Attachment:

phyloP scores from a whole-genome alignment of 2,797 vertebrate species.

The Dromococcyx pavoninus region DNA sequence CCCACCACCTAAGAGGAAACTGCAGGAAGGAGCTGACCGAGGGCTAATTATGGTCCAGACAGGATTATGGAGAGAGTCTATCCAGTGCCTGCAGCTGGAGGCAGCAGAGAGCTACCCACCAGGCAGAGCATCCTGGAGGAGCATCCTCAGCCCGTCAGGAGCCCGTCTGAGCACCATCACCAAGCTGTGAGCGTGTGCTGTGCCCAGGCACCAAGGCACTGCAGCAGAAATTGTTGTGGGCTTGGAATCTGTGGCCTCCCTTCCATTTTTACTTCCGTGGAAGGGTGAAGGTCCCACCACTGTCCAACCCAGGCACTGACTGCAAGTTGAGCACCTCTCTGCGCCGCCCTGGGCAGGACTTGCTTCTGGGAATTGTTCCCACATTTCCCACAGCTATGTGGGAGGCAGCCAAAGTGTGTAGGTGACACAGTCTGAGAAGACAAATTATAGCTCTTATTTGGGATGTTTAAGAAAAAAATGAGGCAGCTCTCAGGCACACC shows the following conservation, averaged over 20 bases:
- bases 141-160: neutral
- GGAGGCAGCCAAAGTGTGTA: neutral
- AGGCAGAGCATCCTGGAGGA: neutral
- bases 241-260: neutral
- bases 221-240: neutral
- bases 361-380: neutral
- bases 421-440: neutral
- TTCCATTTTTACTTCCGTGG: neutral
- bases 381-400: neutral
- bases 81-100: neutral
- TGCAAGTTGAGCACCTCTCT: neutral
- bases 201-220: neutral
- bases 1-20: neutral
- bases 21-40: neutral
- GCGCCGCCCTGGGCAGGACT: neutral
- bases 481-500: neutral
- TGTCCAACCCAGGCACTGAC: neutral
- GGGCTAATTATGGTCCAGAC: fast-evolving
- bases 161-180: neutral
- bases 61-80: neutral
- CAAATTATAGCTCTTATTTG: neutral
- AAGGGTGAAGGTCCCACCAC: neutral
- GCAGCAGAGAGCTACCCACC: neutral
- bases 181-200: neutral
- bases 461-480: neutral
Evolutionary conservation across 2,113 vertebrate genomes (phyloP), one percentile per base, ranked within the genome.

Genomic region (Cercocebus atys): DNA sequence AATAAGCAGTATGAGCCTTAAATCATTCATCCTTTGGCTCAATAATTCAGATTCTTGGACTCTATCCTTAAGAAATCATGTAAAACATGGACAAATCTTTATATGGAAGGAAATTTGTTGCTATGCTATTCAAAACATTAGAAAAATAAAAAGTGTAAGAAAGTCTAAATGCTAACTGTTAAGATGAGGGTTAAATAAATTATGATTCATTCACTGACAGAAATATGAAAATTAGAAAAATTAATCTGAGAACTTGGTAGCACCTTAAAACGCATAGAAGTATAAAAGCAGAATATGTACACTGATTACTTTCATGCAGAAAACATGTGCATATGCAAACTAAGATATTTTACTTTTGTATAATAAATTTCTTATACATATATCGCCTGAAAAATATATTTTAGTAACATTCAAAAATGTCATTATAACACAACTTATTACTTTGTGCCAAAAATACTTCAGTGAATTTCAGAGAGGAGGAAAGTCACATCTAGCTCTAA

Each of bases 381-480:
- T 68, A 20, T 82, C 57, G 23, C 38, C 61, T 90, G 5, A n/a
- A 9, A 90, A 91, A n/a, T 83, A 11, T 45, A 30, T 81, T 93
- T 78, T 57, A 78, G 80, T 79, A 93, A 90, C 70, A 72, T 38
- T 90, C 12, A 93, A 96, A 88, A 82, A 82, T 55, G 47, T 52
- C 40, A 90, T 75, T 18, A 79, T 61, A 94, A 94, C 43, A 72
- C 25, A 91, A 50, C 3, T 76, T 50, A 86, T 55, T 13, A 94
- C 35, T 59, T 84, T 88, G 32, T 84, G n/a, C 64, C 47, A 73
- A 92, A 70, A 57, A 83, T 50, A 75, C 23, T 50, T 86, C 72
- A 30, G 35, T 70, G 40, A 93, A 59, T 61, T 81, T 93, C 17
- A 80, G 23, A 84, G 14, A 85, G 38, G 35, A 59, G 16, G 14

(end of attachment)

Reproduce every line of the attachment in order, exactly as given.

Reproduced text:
phyloP scores from a whole-genome alignment of 2,797 vertebrate species.

The Dromococcyx pavoninus region DNA sequence CCCACCACCTAAGAGGAAACTGCAGGAAGGAGCTGACCGAGGGCTAATTATGGTCCAGACAGGATTATGGAGAGAGTCTATCCAGTGCCTGCAGCTGGAGGCAGCAGAGAGCTACCCACCAGGCAGAGCATCCTGGAGGAGCATCCTCAGCCCGTCAGGAGCCCGTCTGAGCACCATCACCAAGCTGTGAGCGTGTGCTGTGCCCAGGCACCAAGGCACTGCAGCAGAAATTGTTGTGGGCTTGGAATCTGTGGCCTCCCTTCCATTTTTACTTCCGTGGAAGGGTGAAGGTCCCACCACTGTCCAACCCAGGCACTGACTGCAAGTTGAGCACCTCTCTGCGCCGCCCTGGGCAGGACTTGCTTCTGGGAATTGTTCCCACATTTCCCACAGCTATGTGGGAGGCAGCCAAAGTGTGTAGGTGACACAGTCTGAGAAGACAAATTATAGCTCTTATTTGGGATGTTTAAGAAAAAAATGAGGCAGCTCTCAGGCACACC shows the following conservation, averaged over 20 bases:
- bases 141-160: neutral
- GGAGGCAGCCAAAGTGTGTA: neutral
- AGGCAGAGCATCCTGGAGGA: neutral
- bases 241-260: neutral
- bases 221-240: neutral
- bases 361-380: neutral
- bases 421-440: neutral
- TTCCATTTTTACTTCCGTGG: neutral
- bases 381-400: neutral
- bases 81-100: neutral
- TGCAAGTTGAGCACCTCTCT: neutral
- bases 201-220: neutral
- bases 1-20: neutral
- bases 21-40: neutral
- GCGCCGCCCTGGGCAGGACT: neutral
- bases 481-500: neutral
- TGTCCAACCCAGGCACTGAC: neutral
- GGGCTAATTATGGTCCAGAC: fast-evolving
- bases 161-180: neutral
- bases 61-80: neutral
- CAAATTATAGCTCTTATTTG: neutral
- AAGGGTGAAGGTCCCACCAC: neutral
- GCAGCAGAGAGCTACCCACC: neutral
- bases 181-200: neutral
- bases 461-480: neutral
Evolutionary conservation across 2,113 vertebrate genomes (phyloP), one percentile per base, ranked within the genome.

Genomic region (Cercocebus atys): DNA sequence AATAAGCAGTATGAGCCTTAAATCATTCATCCTTTGGCTCAATAATTCAGATTCTTGGACTCTATCCTTAAGAAATCATGTAAAACATGGACAAATCTTTATATGGAAGGAAATTTGTTGCTATGCTATTCAAAACATTAGAAAAATAAAAAGTGTAAGAAAGTCTAAATGCTAACTGTTAAGATGAGGGTTAAATAAATTATGATTCATTCACTGACAGAAATATGAAAATTAGAAAAATTAATCTGAGAACTTGGTAGCACCTTAAAACGCATAGAAGTATAAAAGCAGAATATGTACACTGATTACTTTCATGCAGAAAACATGTGCATATGCAAACTAAGATATTTTACTTTTGTATAATAAATTTCTTATACATATATCGCCTGAAAAATATATTTTAGTAACATTCAAAAATGTCATTATAACACAACTTATTACTTTGTGCCAAAAATACTTCAGTGAATTTCAGAGAGGAGGAAAGTCACATCTAGCTCTAA

Each of bases 381-480:
- T 68, A 20, T 82, C 57, G 23, C 38, C 61, T 90, G 5, A n/a
- A 9, A 90, A 91, A n/a, T 83, A 11, T 45, A 30, T 81, T 93
- T 78, T 57, A 78, G 80, T 79, A 93, A 90, C 70, A 72, T 38
- T 90, C 12, A 93, A 96, A 88, A 82, A 82, T 55, G 47, T 52
- C 40, A 90, T 75, T 18, A 79, T 61, A 94, A 94, C 43, A 72
- C 25, A 91, A 50, C 3, T 76, T 50, A 86, T 55, T 13, A 94
- C 35, T 59, T 84, T 88, G 32, T 84, G n/a, C 64, C 47, A 73
- A 92, A 70, A 57, A 83, T 50, A 75, C 23, T 50, T 86, C 72
- A 30, G 35, T 70, G 40, A 93, A 59, T 61, T 81, T 93, C 17
- A 80, G 23, A 84, G 14, A 85, G 38, G 35, A 59, G 16, G 14